At the same time, I had to face the facts: Trying harder wasn’t really working for me anymore. The strategies I had been using my entire life – hustling, overworking, overthinking, and constantly shifting to accommodate the dysfunction that surrounded me – they had kept me alive, yes, but now they were taking their toll. I felt less in control, not more; worse, not better; weary, not wise. The danger from my past was gone, but the patterns remained – and they were keeping me from being able to be truly present and pay attention to what matters most.

The day that I sat with John in his office totally changed the trajectory of my life because John was right: Pushing isn’t always the answer.

Dear reader, there are truly times when the best, healthiest, most productive thing we can do is not to try harder, but rather to try softer; to compassionately listen to our needs so we can move through pain – and ultimately life – with more gentleness and resilience.

The author does speak as a Christian, but more than that, she speaks as a therapist, so I don’t think you have to be a Christian to appreciate the insights in this book. She tells us her own life story along the way, and weaves in concepts and techniques from therapy.

Toward the beginning, she talks about Big T Trauma and little t trauma and how the patterns we set from dealing with either one of those continue to affect us and are even held in our bodies. She talks about brain science and how both kinds of trauma affect our brains. She talks about attachment theory and how our attachment style affects our relationships. There are exercises to go with every chapter to help you grasp the ideas.

But after the background and the groundwork, the rest of the book is dedicated to practices to help us try softer, to help us be gentler with ourselves. She helps us to pay attention to and value our own bodies and our own emotions, to silence our inner critics, and to learn resilience.

She finishes the book with a prayer for the reader, and the last paragraph gives you an idea of what she’s trying to help you with in this book:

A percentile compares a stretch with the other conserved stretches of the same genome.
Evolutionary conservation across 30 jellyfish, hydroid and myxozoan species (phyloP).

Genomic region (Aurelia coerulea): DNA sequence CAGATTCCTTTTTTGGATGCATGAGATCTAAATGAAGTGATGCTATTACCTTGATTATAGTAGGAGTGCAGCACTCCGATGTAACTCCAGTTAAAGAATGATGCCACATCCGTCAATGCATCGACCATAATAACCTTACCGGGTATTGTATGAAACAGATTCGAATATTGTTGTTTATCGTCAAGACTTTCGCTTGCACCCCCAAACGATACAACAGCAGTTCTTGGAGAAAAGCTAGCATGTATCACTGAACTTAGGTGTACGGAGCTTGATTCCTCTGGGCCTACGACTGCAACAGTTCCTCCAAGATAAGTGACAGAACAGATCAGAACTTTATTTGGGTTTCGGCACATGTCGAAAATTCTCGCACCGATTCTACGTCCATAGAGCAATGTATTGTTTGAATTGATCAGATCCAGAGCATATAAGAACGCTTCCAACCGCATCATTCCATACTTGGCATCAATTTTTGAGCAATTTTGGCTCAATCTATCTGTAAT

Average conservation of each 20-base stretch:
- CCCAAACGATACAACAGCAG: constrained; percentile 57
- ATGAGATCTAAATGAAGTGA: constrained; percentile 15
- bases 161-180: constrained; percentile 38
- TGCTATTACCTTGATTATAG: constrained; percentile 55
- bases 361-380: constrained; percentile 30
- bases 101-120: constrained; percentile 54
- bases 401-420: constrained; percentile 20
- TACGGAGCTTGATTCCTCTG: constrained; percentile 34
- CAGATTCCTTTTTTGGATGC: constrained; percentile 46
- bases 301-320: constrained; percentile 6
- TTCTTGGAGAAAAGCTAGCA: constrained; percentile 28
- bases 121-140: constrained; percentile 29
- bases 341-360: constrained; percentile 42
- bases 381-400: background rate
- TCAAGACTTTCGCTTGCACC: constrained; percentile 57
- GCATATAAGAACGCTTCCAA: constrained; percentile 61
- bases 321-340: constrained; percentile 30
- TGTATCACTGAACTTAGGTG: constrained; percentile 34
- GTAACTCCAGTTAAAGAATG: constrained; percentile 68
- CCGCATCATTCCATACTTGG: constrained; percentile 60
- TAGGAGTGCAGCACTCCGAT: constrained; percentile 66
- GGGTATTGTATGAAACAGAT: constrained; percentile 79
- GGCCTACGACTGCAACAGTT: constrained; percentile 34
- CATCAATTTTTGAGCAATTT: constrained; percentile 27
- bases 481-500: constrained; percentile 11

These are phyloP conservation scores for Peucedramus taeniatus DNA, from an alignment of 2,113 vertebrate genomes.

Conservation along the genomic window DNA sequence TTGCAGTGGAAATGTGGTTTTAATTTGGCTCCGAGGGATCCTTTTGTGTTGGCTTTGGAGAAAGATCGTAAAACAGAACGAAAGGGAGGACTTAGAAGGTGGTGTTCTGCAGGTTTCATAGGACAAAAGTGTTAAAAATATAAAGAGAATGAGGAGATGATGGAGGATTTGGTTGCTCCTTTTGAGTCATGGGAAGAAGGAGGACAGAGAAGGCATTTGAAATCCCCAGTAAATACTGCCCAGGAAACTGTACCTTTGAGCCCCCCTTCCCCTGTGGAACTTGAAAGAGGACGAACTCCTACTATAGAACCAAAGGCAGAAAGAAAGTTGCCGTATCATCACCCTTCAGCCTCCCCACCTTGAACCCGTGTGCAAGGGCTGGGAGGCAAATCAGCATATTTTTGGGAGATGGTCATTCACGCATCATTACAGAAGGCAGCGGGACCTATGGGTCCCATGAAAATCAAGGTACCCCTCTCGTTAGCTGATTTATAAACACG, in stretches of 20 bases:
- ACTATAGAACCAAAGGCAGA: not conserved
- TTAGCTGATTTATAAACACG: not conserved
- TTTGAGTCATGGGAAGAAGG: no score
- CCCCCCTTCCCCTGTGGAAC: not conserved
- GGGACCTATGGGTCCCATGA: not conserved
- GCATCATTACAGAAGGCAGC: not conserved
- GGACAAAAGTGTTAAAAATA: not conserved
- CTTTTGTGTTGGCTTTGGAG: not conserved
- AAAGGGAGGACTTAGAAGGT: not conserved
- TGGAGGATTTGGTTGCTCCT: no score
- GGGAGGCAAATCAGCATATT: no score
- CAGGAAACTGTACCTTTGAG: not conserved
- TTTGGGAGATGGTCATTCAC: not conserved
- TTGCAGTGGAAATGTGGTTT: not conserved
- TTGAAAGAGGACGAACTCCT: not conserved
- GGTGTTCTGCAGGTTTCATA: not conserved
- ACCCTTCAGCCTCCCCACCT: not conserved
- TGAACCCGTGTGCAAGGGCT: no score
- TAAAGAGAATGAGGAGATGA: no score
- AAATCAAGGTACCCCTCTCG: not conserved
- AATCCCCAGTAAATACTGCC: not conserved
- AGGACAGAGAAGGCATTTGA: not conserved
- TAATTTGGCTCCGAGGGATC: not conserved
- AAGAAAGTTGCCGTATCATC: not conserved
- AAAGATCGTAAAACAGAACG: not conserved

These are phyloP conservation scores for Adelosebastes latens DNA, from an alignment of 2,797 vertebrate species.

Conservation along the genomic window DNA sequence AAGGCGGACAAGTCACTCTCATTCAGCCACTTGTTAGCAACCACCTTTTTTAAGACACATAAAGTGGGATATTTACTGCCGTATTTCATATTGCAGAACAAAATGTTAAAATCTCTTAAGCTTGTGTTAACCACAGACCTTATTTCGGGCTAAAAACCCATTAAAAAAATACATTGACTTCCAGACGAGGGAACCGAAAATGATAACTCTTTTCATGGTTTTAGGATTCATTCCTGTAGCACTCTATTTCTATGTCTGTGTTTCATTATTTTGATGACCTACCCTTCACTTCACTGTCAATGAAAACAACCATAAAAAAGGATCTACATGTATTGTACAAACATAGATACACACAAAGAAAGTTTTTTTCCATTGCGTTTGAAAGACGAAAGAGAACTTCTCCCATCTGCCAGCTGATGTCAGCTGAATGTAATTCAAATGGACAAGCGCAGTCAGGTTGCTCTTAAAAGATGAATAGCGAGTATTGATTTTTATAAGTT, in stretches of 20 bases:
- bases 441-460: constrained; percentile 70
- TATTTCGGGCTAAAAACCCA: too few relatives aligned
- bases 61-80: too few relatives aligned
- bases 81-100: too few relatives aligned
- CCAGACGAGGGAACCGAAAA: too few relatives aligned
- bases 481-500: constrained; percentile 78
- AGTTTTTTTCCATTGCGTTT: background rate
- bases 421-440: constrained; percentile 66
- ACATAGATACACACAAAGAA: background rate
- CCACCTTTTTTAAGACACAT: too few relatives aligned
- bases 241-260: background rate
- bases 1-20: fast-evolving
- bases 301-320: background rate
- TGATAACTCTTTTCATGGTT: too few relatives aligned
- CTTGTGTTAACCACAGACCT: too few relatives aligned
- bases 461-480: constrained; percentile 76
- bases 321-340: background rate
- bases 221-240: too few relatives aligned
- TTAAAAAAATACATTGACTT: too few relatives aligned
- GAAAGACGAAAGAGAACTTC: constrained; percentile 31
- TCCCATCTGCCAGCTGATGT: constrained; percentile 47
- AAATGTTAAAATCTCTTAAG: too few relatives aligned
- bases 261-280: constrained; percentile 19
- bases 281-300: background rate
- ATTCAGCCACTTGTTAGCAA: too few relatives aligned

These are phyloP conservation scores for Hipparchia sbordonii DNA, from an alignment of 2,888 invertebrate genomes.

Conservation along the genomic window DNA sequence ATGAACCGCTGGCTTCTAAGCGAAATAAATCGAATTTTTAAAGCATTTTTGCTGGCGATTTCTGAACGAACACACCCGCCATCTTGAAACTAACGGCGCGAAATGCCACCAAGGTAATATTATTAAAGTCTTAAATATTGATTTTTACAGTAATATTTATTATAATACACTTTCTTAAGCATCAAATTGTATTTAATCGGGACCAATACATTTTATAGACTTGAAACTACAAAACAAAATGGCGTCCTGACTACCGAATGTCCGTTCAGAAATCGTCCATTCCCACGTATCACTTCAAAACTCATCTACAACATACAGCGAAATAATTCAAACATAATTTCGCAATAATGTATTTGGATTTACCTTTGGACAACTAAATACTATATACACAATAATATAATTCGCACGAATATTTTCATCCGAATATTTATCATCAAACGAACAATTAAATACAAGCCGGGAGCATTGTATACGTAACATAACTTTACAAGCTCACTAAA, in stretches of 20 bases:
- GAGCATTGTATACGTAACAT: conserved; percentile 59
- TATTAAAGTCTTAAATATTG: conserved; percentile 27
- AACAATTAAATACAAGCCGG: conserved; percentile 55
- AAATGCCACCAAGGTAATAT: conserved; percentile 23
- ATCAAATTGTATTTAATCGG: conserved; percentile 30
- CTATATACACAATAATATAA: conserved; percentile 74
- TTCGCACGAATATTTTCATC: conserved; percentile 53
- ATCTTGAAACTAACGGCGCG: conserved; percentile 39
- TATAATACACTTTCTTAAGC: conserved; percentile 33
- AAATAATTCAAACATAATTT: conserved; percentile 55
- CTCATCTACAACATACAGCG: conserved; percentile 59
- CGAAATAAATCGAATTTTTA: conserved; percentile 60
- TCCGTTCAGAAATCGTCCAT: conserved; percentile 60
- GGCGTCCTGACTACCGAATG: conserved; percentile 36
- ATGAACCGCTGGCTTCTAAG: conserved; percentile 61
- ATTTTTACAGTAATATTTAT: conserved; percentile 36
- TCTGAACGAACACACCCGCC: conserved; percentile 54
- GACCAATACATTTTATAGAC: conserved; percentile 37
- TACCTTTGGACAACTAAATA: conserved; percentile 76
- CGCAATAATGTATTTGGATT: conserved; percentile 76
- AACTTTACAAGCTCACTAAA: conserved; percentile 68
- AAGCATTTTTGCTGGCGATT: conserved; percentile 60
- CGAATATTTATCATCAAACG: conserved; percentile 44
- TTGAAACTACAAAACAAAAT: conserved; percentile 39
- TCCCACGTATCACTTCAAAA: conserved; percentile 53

I pray you remember to be gentle with yourself as you grow, knowing condemnation never leads us onward but instead stunts the process. May you courageously continue on and move forward in your own story. And when you are weary, may you never – no, never – lose heart. May you know in an experiential, personal, and transformational way that the One who has called you is faithful.

aundikolber.com
tyndale.com

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Review of Keep Moving, by Maggie Smith

Keep Moving

Notes on Loss, Creativity, and Change

by Maggie Smith

One Signal Publishers (Atria), 2020. 214 pages.
Review written November 6, 2020, from a library book
Starred Review
2020 Sonderbooks Stand-out: #4 General Nonfiction

This is a book I wish I’d had when my husband left me and my life was falling apart. But ten years after the divorce was final, these words still encourage me greatly. I expect I will buy copies of this book to give as gifts in case I ever have friends in tough situations where their expectations for what their life was going to be crumble. Even in the present, reading these words keep me moving. I’ll be posting lots of quotes from it on my Sonderquotes blog.

The bulk of this book is inspirational encouragement on each page, finished by the words – on every page – “KEEP MOVING.”

Here’s an example:

Focus on who you are and what you’ve built, not who you’d planned on being and what you’d expected to have. Trust that the present moment – however difficult, however different from what you’d imagined – has something to teach you.

KEEP MOVING.

Here’s another:

You are not betraying your grief by feeling joy. You are not being graded, and you do not receive extra credit for being miserable 100% of the time. Find pockets of relief, even happiness, when and where you can.